The National Observatory of Human Rights, comprised of five human rights associations, says over 139 people were killed in the February 2008 nationwide protests.
The information is contained in a 36-page report titled, "Cameroun - 25/29 Férvrier 2008 - Une répression sanglante à huis clos" (Cameroon-25/29 February 2008- a Bloody Repression Behind Closed Doors).The report was released at a press briefing recently at the conference room of the Littoral Chapter of Christian Action for the Abolition of Torture, ACAT-Littoral.
The Observatory noted that the deaths were a consequence of brutal suppression of the striking youths by troops.The statistics about the death stands as follows: Douala - 100, Kumba - 7, Loum - 7, Bamenda - 6, Limbe - 5, Bafoussam - 4, Mbanga - 2, Bafang - 2, Buea - 2, Njombe/Penja - 2, Muea - 1 and Dschang - 1.
The Observatory, however, notes that the number of deaths is incomplete because they could not obtain credible information from Yaounde and Santa, where the Government statistics put the number of deaths at two and one, respectively.
Massacre On The Wouri Bridge
The Human Rights Observatory, in addition, notes that the exact number of those who died in Douala will never be known because of the "massacre on the Wouri Bridge", which occurred on February 27, 2008.The Human Rights outfit states that hundreds of protesting youths in Bonaberi had, on that day, set out to Bonanjo to present their grievances to the Governor.
But, The Post learnt, when the youths were on the Bonaberi Bridge, they suddenly found themselves blocked on both sides by troops who started hurling tear gas at them.
Worse still, there was a similar attack from the air by a military helicopter, the report states.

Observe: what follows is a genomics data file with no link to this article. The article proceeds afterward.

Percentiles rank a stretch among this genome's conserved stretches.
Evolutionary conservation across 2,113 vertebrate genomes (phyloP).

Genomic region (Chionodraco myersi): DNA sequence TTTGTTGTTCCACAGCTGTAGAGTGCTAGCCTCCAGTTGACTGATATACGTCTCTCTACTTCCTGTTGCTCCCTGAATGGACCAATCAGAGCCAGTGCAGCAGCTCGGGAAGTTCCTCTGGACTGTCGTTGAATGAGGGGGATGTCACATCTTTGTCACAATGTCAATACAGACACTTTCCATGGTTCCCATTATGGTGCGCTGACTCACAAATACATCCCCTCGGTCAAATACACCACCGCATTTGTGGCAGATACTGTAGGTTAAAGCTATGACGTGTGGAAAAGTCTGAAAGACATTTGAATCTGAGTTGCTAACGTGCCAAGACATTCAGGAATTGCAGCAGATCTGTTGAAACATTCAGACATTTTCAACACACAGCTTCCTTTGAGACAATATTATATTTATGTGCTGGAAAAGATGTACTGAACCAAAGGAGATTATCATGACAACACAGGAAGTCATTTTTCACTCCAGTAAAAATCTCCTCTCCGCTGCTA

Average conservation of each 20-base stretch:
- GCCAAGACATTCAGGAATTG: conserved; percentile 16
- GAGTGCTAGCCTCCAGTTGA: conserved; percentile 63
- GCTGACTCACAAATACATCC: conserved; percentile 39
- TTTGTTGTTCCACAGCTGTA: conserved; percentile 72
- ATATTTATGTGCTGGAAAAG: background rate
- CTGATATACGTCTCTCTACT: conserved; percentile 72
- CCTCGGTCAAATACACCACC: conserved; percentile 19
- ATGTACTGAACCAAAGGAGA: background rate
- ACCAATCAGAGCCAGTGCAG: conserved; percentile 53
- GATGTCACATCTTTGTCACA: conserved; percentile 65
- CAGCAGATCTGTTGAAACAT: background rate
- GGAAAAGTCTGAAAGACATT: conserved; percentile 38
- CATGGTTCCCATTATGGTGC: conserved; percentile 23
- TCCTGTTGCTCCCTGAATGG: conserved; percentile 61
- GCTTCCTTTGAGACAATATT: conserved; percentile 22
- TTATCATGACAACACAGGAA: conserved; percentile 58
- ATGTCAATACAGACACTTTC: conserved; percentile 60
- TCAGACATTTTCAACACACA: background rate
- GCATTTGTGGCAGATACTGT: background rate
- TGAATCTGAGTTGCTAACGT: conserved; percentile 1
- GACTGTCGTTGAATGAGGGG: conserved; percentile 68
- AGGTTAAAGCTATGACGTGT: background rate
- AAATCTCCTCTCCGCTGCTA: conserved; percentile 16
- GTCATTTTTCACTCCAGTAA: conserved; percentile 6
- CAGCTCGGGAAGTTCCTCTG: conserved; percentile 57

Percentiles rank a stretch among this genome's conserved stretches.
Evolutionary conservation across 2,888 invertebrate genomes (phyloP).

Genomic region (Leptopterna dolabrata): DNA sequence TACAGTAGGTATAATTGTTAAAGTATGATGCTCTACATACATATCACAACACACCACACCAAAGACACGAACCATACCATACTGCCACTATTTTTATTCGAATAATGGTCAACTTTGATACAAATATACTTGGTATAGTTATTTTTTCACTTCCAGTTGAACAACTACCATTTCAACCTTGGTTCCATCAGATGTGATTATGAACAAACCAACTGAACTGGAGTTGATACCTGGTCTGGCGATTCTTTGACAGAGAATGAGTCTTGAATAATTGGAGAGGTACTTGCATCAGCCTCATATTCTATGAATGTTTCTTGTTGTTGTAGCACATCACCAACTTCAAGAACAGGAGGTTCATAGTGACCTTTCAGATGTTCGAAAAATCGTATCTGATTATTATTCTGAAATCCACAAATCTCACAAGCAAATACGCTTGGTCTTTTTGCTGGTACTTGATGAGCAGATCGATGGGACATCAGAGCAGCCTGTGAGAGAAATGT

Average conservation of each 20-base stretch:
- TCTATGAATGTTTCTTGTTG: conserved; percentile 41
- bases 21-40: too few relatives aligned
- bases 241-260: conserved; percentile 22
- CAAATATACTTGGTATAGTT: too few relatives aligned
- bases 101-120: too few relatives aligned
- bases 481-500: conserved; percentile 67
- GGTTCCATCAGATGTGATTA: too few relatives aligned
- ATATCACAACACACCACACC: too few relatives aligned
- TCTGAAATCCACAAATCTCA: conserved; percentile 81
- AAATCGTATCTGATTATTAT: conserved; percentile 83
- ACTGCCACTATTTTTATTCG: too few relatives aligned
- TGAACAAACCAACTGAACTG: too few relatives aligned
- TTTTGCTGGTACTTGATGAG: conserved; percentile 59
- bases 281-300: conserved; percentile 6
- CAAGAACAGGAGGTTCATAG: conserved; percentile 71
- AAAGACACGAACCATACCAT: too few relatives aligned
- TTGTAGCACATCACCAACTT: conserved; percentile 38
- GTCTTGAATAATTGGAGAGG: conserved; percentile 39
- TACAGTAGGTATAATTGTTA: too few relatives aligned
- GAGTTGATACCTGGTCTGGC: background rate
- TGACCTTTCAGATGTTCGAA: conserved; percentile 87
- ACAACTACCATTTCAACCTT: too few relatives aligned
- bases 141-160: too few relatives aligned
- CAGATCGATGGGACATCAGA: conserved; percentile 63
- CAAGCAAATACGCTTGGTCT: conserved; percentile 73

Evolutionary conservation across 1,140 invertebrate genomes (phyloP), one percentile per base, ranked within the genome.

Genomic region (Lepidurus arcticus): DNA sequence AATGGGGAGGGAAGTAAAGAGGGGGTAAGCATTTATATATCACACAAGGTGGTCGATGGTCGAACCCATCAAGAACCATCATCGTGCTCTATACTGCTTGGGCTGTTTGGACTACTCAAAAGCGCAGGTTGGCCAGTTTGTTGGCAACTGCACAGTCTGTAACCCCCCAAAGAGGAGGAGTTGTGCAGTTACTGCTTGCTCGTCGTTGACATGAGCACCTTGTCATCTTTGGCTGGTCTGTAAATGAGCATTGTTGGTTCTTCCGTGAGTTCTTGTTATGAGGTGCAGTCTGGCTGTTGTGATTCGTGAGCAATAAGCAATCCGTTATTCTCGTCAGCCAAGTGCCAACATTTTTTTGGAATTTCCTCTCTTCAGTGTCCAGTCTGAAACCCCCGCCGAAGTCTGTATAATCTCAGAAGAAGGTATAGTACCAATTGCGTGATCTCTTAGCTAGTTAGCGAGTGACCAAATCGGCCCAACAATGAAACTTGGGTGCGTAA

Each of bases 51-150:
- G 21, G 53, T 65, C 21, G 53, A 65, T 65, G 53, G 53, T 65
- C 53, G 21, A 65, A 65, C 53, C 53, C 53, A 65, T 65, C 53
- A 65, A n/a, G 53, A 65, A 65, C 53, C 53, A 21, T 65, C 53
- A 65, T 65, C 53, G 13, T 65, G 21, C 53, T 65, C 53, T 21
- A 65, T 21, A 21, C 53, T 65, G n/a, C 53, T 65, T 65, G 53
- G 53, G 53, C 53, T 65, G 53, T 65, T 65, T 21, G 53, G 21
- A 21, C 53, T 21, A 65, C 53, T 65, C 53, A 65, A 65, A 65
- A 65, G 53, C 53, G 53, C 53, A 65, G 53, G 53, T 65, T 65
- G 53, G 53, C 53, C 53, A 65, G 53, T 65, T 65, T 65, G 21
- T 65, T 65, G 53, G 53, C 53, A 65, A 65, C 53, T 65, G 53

The report further revealed that many of the youths, in a bid to escape from the tear gas, leapt into River Wouri, consequently drowning.The Observatory said fishermen found over 20 corpses floating in the river and that they were all warned by authorities to keep their mouths shut.
The report also notes that there were many cases of arbitrary arrests and executions during the uprising. Besides the killings, the report also talks of gross inhuman treatment which youths, who were arrested, were subjected to.
According to the report, those arrested were dumped in horrible conditions in make-shift cells at military camps or in police and gendarmerie cells.
Call For Commission Of Inquiry
Meanwhile, in a two-page press release signed by the Coordinator of ACAT-Littoral, Madeleine Afite, the President of the "Ligues des Droits et de Libertés", Charly Tcikanda, and the Secretary General of the "Union des Syndicats Libres du Cameroun", Mbom Mefe, the Observatory calls on the international community to get the regime to set up a judicial commission of inquiry into the February 2008 demonstrations and its bloody suppression.
It also urges the regime to immediately release those still in detention as well as pay compensation to families that lost their loved ones as a result of the brutal suppression.
Challenge To Amadou Ali
Afite also told The Post that she is willing to face the Vice Prime Minister in charge of Justice and Keeper of the Seals, Amadou Ali, in a live TV programme to debate on the human rights situation in the country.
She said following the recent publication of a report by Amnesty International, which indicted Cameroon for its deplorable human rights situation, Amadou Ali accused the Observatory of having provided the information to Amnesty International.
However, Afite said she saw nothing wrong with the Amnesty International report.